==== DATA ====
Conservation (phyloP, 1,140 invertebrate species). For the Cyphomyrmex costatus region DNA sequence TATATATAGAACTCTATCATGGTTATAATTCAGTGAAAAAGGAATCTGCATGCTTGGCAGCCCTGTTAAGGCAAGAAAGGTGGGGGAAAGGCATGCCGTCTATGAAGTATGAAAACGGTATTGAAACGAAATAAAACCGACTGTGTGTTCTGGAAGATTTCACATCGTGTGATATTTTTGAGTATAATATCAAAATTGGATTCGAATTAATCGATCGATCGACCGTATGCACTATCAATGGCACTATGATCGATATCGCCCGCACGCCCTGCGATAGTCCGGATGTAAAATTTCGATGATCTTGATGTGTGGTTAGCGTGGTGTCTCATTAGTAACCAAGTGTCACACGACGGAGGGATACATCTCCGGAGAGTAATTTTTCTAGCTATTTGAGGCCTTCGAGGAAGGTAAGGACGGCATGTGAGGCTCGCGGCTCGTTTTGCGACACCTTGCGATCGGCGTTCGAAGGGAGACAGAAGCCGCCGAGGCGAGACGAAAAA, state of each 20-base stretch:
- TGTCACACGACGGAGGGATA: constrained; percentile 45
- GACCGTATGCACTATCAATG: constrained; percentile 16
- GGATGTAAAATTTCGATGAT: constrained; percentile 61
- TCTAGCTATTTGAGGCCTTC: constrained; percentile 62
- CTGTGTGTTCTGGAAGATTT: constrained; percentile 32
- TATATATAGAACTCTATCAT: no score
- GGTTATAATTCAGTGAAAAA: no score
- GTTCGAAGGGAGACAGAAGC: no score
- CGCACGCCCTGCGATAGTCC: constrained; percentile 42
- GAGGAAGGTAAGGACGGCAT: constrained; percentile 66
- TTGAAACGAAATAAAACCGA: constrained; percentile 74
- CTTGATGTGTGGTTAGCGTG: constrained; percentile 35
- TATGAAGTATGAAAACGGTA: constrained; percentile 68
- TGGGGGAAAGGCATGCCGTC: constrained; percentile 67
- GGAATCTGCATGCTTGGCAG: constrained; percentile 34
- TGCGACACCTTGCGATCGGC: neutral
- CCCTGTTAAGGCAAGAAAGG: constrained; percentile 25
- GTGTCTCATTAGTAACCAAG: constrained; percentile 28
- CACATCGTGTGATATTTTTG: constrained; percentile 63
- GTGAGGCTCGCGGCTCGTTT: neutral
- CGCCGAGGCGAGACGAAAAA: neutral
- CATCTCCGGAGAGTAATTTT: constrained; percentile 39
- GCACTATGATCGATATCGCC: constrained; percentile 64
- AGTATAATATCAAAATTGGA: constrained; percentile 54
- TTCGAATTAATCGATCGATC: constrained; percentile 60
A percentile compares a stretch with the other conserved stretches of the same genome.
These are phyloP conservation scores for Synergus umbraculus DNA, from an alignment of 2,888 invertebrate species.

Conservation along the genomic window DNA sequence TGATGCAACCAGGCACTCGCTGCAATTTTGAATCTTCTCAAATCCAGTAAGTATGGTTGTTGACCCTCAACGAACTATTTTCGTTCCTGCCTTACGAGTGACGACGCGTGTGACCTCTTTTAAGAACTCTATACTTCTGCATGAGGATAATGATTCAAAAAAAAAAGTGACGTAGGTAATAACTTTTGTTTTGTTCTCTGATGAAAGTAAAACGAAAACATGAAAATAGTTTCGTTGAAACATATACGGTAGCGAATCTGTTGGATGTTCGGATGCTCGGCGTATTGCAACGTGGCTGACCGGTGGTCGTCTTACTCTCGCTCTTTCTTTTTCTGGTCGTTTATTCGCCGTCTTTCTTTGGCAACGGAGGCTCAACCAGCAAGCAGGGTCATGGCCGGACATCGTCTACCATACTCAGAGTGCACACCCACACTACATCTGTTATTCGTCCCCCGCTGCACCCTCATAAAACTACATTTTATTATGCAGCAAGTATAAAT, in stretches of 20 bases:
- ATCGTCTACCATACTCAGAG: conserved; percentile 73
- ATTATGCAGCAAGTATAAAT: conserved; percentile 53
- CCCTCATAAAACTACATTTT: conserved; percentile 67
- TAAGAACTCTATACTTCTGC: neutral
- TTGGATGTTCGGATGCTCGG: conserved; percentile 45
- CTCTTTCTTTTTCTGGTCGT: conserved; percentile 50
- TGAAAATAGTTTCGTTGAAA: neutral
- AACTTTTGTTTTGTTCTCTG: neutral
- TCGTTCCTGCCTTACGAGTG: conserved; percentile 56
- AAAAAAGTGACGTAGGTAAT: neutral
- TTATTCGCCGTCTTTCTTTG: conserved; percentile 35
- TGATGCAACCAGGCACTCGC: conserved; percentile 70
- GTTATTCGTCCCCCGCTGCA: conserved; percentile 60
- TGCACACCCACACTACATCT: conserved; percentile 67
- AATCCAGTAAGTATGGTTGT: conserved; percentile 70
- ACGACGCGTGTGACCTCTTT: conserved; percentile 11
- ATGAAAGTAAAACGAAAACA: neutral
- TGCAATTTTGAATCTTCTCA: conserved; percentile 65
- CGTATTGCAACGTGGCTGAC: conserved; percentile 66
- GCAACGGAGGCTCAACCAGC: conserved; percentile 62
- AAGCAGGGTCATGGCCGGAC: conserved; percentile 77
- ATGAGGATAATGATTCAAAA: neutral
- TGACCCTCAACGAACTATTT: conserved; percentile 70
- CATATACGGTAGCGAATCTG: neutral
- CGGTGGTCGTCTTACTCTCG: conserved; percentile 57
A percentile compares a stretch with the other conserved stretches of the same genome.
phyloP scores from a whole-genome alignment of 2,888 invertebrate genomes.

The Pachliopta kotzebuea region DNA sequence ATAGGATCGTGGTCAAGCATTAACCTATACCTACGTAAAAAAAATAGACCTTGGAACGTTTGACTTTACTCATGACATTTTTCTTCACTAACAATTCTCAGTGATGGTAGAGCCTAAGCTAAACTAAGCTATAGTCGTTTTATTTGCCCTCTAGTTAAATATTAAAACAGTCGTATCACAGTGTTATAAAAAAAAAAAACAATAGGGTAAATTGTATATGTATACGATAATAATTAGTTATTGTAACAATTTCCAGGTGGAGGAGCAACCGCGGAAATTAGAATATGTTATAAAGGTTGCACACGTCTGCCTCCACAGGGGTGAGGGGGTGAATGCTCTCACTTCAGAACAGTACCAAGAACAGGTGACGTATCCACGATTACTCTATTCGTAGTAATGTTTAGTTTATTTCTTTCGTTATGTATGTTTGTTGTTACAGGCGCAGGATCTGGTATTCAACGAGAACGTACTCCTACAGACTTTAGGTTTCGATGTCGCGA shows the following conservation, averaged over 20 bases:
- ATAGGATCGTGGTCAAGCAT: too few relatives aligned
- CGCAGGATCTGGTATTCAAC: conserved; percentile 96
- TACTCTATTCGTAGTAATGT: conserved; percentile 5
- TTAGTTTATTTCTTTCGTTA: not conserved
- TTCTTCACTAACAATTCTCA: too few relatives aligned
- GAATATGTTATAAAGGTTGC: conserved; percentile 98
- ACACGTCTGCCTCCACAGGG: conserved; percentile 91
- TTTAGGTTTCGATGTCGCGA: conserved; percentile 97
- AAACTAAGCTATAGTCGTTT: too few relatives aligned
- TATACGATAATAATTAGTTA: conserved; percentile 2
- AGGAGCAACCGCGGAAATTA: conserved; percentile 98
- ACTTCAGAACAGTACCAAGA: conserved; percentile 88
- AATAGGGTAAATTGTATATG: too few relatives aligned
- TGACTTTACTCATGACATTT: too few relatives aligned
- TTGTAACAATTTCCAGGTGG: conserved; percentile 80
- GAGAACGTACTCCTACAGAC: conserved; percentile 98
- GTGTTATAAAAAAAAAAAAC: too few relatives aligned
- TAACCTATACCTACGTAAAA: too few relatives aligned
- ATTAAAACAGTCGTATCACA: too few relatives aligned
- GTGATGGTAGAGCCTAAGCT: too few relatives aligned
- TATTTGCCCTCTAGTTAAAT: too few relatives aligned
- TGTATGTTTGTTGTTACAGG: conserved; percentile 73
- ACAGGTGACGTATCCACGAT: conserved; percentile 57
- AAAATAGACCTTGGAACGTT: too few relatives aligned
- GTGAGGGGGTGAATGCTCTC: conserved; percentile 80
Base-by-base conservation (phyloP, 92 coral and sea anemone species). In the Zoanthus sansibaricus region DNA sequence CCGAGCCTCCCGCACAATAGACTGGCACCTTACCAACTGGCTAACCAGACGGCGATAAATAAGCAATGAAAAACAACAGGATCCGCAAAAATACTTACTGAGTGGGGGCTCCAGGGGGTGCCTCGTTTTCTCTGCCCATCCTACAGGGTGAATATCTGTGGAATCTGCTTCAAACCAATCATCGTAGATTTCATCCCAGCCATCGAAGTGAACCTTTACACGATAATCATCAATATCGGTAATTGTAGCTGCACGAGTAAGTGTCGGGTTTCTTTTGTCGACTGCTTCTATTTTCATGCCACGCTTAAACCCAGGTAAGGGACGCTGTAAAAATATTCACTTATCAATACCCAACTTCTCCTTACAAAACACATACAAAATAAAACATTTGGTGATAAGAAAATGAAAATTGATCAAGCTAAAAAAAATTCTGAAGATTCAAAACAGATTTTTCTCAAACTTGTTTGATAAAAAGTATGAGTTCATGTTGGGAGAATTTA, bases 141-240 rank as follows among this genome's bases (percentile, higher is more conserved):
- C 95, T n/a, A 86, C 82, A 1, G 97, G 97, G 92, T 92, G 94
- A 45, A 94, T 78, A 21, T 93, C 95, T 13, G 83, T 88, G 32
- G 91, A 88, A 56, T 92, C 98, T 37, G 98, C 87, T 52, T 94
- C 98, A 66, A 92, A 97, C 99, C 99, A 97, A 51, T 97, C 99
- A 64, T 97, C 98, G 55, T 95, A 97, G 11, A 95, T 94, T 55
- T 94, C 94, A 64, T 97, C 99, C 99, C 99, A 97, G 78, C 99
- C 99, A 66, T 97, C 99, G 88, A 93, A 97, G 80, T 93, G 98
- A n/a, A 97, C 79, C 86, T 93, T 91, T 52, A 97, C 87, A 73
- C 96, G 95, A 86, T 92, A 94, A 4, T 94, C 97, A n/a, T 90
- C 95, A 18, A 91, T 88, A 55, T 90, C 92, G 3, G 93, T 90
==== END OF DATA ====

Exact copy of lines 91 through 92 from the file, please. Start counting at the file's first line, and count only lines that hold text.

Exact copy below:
- A n/a, A 97, C 79, C 86, T 93, T 91, T 52, A 97, C 87, A 73
- C 96, G 95, A 86, T 92, A 94, A 4, T 94, C 97, A n/a, T 90